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billtee

Resistors needed for Just Plug lights?

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I have bought some very nice O gauge ‘wooden pole street lights’ (JP5646) for my goods yard. I do NOT want all the other parts of the Just Plug lighting system, as I am quite able to solder resistors (if necessary) into a simple 12volt supply. However, I am a little confused/puzzled as to whether I need to add a resistor to the feed for each lamp.

Can anyone offer some advice about this, please? I don’t want to burn out the LED in each lamp, so I could just put a 1K resistor in the positive (red?) lead and apply some 12v, but I’d rather  know beforehand rather than ‘oops, too late!

Thank you, everyone,

billtee

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One resistor per LED is safest, otherwise you can't test anything until everything is wired up.

12 volt supplies for model railways are rare, computer 12 volt supplies give 12 volts but model railway ones are typically rated at 12 VA and give 12 volts when the load is 1 amp, and up to and even over 21 volts on minimal load.

The power units supplied for model railways are such a pain in the neck when used with LEDs that I use computer power supplies instead. Not forgetting to use a circuit breaker or fuse in circuit to protect the wires.  I use 1/2 amp polyfuses these days.

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If I was in your position, I'd obtain a selection of resistors and LEDs, and start testing them from the highest value resistor downwards, until the brightness of the lamp is just as you want it. It then doesn't matter what type of power supply you use.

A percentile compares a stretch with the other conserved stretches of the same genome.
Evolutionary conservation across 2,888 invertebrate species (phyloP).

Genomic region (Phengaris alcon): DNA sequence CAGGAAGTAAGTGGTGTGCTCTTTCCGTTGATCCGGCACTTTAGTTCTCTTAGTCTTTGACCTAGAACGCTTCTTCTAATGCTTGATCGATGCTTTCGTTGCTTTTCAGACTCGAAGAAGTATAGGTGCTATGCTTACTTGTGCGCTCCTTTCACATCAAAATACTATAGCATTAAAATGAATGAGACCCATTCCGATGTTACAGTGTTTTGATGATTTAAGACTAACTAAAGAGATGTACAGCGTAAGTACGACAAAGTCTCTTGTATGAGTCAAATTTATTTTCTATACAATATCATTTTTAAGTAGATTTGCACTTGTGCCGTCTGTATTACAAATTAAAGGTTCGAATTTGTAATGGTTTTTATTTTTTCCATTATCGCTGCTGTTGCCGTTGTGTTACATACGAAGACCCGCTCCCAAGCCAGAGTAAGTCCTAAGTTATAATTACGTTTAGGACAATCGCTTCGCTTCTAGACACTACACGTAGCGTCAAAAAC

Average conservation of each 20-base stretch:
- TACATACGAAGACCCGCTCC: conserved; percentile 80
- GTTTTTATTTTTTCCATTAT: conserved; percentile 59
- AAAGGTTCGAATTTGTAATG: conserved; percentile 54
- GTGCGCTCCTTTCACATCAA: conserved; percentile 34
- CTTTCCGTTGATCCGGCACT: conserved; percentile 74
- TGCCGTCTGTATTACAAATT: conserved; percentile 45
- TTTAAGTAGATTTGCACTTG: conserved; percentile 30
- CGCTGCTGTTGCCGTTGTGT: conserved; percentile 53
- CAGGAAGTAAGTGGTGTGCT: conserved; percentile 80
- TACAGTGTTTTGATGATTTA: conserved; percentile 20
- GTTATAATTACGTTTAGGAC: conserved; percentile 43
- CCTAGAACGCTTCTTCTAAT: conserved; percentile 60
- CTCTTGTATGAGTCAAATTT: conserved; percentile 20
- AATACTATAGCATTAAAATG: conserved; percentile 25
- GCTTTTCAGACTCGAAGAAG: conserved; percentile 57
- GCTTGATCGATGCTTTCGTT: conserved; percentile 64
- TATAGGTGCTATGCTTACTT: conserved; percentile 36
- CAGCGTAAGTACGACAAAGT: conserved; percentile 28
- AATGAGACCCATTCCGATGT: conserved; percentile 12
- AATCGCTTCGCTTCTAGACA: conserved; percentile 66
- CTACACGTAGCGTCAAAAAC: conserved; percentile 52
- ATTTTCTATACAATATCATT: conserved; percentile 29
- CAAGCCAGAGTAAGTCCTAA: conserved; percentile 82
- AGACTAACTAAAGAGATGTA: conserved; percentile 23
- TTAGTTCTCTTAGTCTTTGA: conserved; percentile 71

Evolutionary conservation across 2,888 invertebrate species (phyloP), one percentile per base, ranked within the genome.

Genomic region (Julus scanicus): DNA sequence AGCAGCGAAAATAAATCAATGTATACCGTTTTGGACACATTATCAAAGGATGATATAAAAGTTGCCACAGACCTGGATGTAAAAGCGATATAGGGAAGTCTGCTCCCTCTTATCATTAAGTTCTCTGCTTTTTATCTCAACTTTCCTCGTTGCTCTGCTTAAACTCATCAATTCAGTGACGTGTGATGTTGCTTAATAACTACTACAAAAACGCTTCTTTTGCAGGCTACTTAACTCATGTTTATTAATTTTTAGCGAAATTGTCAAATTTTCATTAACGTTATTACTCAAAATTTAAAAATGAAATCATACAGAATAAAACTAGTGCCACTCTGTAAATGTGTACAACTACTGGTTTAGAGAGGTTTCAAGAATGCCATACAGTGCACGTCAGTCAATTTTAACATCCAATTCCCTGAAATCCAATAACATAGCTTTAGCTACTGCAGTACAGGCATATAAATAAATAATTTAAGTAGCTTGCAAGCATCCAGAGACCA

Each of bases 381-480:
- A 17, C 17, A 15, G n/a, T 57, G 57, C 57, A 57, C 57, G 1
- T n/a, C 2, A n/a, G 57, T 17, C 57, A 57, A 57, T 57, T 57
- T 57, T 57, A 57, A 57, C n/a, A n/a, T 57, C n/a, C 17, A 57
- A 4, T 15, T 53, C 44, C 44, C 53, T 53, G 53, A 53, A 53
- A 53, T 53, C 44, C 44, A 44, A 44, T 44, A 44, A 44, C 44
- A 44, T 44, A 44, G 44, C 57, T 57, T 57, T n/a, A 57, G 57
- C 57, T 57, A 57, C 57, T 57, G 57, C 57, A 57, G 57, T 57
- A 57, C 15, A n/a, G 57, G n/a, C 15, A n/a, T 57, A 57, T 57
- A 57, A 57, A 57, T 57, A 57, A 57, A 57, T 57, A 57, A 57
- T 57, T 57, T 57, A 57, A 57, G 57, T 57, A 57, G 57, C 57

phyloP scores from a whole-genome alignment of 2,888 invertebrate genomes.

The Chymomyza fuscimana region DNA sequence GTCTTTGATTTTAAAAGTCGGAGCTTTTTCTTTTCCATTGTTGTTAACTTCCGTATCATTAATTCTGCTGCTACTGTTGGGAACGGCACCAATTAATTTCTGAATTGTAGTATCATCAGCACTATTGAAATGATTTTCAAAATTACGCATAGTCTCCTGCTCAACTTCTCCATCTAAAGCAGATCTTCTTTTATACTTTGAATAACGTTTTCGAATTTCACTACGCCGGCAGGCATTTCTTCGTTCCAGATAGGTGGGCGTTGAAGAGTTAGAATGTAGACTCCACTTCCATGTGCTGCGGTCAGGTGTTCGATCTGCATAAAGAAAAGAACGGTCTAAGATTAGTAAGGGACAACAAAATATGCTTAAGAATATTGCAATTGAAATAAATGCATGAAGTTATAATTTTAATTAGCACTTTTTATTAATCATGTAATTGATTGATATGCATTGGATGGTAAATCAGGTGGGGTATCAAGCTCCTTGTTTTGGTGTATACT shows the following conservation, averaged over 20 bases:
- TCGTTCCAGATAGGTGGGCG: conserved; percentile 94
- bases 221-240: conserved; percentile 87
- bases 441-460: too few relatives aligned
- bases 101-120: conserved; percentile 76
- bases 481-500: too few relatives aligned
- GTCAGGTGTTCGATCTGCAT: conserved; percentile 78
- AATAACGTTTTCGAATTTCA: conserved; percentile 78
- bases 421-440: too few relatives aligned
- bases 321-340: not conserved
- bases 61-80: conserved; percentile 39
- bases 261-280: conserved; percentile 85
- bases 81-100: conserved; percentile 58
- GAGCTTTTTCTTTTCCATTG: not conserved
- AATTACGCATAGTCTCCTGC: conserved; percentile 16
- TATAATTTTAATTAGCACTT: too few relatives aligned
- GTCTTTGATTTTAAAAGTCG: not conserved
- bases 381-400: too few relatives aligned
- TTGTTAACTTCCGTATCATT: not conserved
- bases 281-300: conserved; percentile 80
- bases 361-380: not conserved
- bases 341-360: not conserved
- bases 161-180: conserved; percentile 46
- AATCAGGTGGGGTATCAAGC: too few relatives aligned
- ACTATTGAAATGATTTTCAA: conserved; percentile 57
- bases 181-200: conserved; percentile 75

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Thank you, lads! I agree about model railway power supplies - it is difficult to purchase a 12v supply unless you pay a lot of money for it, something I am reluctsnt to do to just power a lot of lights! 

billtee

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2 hours ago, billtee said:

Thank you, lads! I agree about model railway power supplies - it is difficult to purchase a 12v supply unless you pay a lot of money for it, something I am reluctsnt to do to just power a lot of lights! 

billtee

Agree.   I have used Laptop Computer and mobile phone  power supplies for LEDs simply because I have scrapped the item and have (a box full) of power units.    Wall warts are my preference because they can't get buried under junk so easily  and overheat.    I set up low voltage "Bus Bars" and add resistors as required,  Yellow / Orange / Green seem pretty much the same resistor wise needing 2.2 volts (ish)  Reds need more resistance as they light at around 1.8 volts and in my experience, Clears less as they need around 4 volts to light at all so you need a 5 volt supply for clears but can get away with 3 volt for the coloured ones.

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I always put a 1KΩ with each of the LED lights. 

 

However Just plug are designed to be plugged into a Just Plug base unit without necessity for any resistors plus there are controls to adjust the lighting.

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Bought some 1K resistors  (1000ohms) and temporarily attached two in series to the red lead coming from the LED. Applied 12v from a ‘wall wart’ power supply and hey presto, LED lit up. When I tried reversing the power supply leads, LED didn’t work, but this was what I was expecting (LEDs are polarity sensitive!). Then I tried just one 1K resistor, and everything OK. LED is brighter, but not much, so obviously a 1K resistor is sufficient for each LED!

Sorted!!!

billtee

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Do the resistors have to be on the positive side of the circuit?

I have a black/white wire set up in a building but I can't see whether it's an LED or not, or if it has a resistor so gonna put one in anyway.

 

White wire = positive.

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Resistors can go in the positive or negative but it's best to keep to a standard.  I always try to fit them in the positive feed as that is my preference.

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